In such circumstances, the slowly varying complex amplitudes of the breathing and distortion modes , satisfy the equations similar to ones derived by Maksimov & Leighton (2001), which have the form 2.5 2.6and 2.7

where is the coupling coefficient in the energy of interaction of the breathing and distortion modes. The coupling coefficient in the energy of interaction of the distortion modes *C*_{n′ll} has the form
Note that the canonical transformation (2.3) leads to a different normalization factor in the definition of the amplitude *a*_{lm} from those used by Maksimov & Leighton (2001).

The damping of the breathing mode *γ*_{0} and the distortion modes of order *l* and *n*′ (i.e. *γ*_{l} and *γ*_{n′}) are included in the current model. We have so far assumed the flow near the bubble to be inviscid and irrotational. In reality, the presence of viscosity implies that at the surface of the bubble the two tangential components of the stress must be continuous, while the normal component (which includes a viscous term) has a given discontinuity owing to surface tension. To accommodate these boundary conditions, solutions of the viscous equations of motion are required. The introduction of viscous terms into the equation of motion is characterized by a fundamental length *δ*=(2*ν*/*ω*)^{1/2} (where *ν* is the kinematic viscosity), a scale which has proved useful in describing both shape and breathing modes on bubble walls (Ainslie & Leighton in press). The viscous dissipation in the fluid surrounding the bubble may be calculated as though the flow were irrotational but only if the Stokes layers are relatively thin in comparison with the wavelength of the distortion mode (Longuet-Higgins 1989*b*). The damping factor evaluated by Longuet-Higgins (1989*b*) for this case leads to the formula given by Lamb: . The damping factor for the breathing mode is the sum of radiation damping, viscous damping and damping owing to thermal diffusion, as estimated by a linear analysis, where *D* is the diffusivity coefficient.

The correction terms which describe the interaction of the three modes are those which are proportional to in equation (2.6) and which, in equation (2.7), describe the evolution of the amplitude of the high-frequency partner of the resonant triad. Some couplings, such as that between the breathing and *n*′ modes, would require a fourth-order Hamiltonian *H*_{2}: currently, the algebraic sum of the natural frequencies (2*ω*_{n′}−*ω*_{0})≈*ω*_{0} (*ω*_{n′}≈*ω*_{0}) cannot vanish for such interactions *n*′+*n*′↔0, *n*′+0↔*n*′, and so no resonant synchronization is possible. For this reason, we neglect the correction terms in equation (2.5) and in equation (2.7).

The occurrence of the three-wave resonance *ω*_{l1}+*ω*_{l2}≈*ω*_{l3} has been analysed by Maksimov (2008) numerically for each value of *l*_{3} from 3 to 15. The resonance condition for the processes considered there is simpler and can be easily realized for *l*≫1, to give *n*′≈4^{1/3}*l*. The relative detuning for the resonant triads |2*ω*_{l}−*ω*_{n′}|/*ω*_{l} can be very small. For simplicity, we shall account for only one triad, specifically the one which is nearest to the resonance condition. An important peculiarity of the three-wave resonance is the restriction imposed by the law of conservation of parity: the sum of the mode numbers 2*l*+*n*′ should be an even number.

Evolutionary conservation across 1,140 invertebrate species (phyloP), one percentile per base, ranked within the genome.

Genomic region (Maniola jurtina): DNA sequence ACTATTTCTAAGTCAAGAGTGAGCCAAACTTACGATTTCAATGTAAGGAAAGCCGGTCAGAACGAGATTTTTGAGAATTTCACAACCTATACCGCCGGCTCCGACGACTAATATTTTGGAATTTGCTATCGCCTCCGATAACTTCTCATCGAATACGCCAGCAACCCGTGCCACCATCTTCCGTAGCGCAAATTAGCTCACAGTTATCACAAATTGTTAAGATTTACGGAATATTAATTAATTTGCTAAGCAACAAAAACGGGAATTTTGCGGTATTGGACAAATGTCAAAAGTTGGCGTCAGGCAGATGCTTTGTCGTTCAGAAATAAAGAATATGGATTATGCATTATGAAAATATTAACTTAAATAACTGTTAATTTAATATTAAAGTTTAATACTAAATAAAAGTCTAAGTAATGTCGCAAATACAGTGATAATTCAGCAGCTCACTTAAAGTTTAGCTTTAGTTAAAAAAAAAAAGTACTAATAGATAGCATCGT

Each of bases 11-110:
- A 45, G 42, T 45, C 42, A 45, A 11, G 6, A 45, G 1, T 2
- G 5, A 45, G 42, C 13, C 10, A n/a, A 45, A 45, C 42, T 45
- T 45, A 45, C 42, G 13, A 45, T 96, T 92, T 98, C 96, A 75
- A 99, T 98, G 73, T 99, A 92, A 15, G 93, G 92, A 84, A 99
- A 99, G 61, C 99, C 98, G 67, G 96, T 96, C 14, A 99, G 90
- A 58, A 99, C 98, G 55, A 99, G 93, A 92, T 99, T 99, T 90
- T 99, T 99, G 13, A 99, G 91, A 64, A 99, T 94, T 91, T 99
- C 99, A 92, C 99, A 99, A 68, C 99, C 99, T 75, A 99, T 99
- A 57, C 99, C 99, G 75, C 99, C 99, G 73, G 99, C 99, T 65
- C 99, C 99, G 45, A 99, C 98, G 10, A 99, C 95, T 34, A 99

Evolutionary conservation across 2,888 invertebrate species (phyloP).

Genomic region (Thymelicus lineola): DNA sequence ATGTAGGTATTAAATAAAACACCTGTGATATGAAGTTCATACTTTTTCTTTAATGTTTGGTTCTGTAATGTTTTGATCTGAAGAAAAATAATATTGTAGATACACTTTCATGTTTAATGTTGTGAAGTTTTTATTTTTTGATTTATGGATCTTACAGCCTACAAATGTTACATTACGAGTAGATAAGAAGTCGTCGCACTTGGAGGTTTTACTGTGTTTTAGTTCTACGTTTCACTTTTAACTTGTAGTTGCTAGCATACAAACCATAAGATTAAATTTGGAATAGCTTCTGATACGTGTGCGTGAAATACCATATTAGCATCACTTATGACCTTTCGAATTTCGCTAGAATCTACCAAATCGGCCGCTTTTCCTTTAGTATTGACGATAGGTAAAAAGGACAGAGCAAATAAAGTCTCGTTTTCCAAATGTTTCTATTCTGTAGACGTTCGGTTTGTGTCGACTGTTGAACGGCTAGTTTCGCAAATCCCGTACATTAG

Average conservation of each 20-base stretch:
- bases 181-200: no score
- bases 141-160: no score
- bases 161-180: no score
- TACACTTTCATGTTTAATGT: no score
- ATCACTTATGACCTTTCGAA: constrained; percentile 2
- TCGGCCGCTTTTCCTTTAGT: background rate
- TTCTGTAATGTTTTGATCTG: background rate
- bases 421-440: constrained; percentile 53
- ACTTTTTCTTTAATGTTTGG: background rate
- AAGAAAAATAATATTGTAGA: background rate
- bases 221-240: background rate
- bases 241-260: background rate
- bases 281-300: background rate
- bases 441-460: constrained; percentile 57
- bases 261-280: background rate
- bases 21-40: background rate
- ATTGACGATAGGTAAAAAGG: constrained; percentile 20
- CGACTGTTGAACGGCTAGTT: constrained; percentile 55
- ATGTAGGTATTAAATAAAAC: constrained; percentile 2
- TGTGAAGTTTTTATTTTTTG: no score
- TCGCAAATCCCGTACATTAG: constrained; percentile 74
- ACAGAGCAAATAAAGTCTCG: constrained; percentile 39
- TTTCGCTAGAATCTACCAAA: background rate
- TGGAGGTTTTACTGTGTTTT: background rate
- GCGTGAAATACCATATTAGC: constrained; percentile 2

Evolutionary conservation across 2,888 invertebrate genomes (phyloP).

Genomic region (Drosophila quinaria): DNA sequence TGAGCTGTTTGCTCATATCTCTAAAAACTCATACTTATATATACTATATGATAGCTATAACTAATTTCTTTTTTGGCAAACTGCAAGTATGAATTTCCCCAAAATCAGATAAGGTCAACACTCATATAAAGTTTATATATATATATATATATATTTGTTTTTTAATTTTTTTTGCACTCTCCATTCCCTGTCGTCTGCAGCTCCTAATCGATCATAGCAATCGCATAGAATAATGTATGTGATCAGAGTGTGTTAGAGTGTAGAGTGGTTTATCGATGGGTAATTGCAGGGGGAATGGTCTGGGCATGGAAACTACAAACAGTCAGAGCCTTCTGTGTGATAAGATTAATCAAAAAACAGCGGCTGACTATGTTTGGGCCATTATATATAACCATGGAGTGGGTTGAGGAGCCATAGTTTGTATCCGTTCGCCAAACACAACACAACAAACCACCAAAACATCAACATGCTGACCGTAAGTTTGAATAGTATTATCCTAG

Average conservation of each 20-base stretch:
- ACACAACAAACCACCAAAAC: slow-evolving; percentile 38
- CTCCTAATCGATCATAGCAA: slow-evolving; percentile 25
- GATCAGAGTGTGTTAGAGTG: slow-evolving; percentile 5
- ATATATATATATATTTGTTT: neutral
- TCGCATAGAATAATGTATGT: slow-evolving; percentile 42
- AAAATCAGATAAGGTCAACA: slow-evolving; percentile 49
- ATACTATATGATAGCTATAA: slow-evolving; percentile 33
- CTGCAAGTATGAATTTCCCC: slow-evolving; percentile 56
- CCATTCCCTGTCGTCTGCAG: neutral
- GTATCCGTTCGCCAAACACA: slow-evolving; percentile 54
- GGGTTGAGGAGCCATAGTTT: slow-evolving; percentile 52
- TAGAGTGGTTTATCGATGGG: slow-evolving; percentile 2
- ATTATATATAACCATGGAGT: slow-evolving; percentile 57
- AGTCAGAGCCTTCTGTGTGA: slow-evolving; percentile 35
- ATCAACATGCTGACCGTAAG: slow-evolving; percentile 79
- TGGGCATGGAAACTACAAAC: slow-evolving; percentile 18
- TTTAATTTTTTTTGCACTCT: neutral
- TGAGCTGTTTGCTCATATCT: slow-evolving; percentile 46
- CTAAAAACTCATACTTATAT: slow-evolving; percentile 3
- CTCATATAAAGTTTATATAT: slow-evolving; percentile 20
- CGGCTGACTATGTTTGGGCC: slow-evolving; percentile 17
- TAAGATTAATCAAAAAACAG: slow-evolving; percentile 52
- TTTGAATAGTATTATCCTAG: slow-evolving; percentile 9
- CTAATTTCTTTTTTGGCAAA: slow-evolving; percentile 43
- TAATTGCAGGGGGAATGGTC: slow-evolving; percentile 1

## 3. Analysis of amplitude equations

The system of equations (2.5–2.7) can be significantly simplified using the master–slave principle known in applied mathematics as centre-manifold reduction (Wiggins 1996). The actual parametric instability occurs when one of the eigenvalues of the linear stability analysis (Maksimov & Leighton 2001)
3.1passes through zero at
3.2If the conditions are sufficiently close to the threshold of this instability, then we can further reduce the description by eliminating ‘fast’ variables (Cross & Hohenberg 1993; Maksimov & Leighton 2001). The breathing mode and the high-frequency (stable) distortion mode *n*′ are fast-phased to draw energy from the pumping and unstable modes *l*. The linear combination of and corresponding to the eigenvalue *λ*_{2} is also fast. Thus, near the threshold, it is possible to rewrite equations (2.5)–(2.7) in terms of the slowly varying standing-wave amplitude *B*_{lm}
3.3This yields
3.4

Equation (3.4) is of gradient form
3.5and thus is covariant (i.e. it has the same structure/form in different coordinate systems). The possibility of representing the *m*-linear covariant as the gradient of a (*m*+1)-linear invariant is restricted to *m*≤3 (Gaeta 1985). This complicates the analysis for the case when the resonant triads are not effective and one should then account for the next approximation. Note that, in the current form, the theory cannot describe the patterns for the first mode numbers, as resonant interaction for these modes is not effective and it is necessary to account for higher nonlinear terms (corresponding to accounting for the fourth-order Hamiltonian *H*_{2}; Maksimov (2008)). The symmetry of the preferred pattern is that for which the Lyapunov functional *F* is lowest (Cross & Hohenberg 1993).

A number of far-from-equilibrium systems exhibit instabilities leading to the formation of spatial patterns. A basic feature of the non-equilibrium phase transition is the spontaneous breakdown of symmetry: as the control parameter is changed, the stable steady state of the system, which is invariant under a symmetry group **G**, loses its stability and a new steady state appears which is invariant only under a subgroup of **G** (Rácz & Tél 1982). The set of *B*_{lm} forms the multi-component order parameter for the transition corresponding to the broken spherical symmetry. The number of components of the order parameter 2*l*+1 is given by the dimension of the irreducible representation of the symmetry group.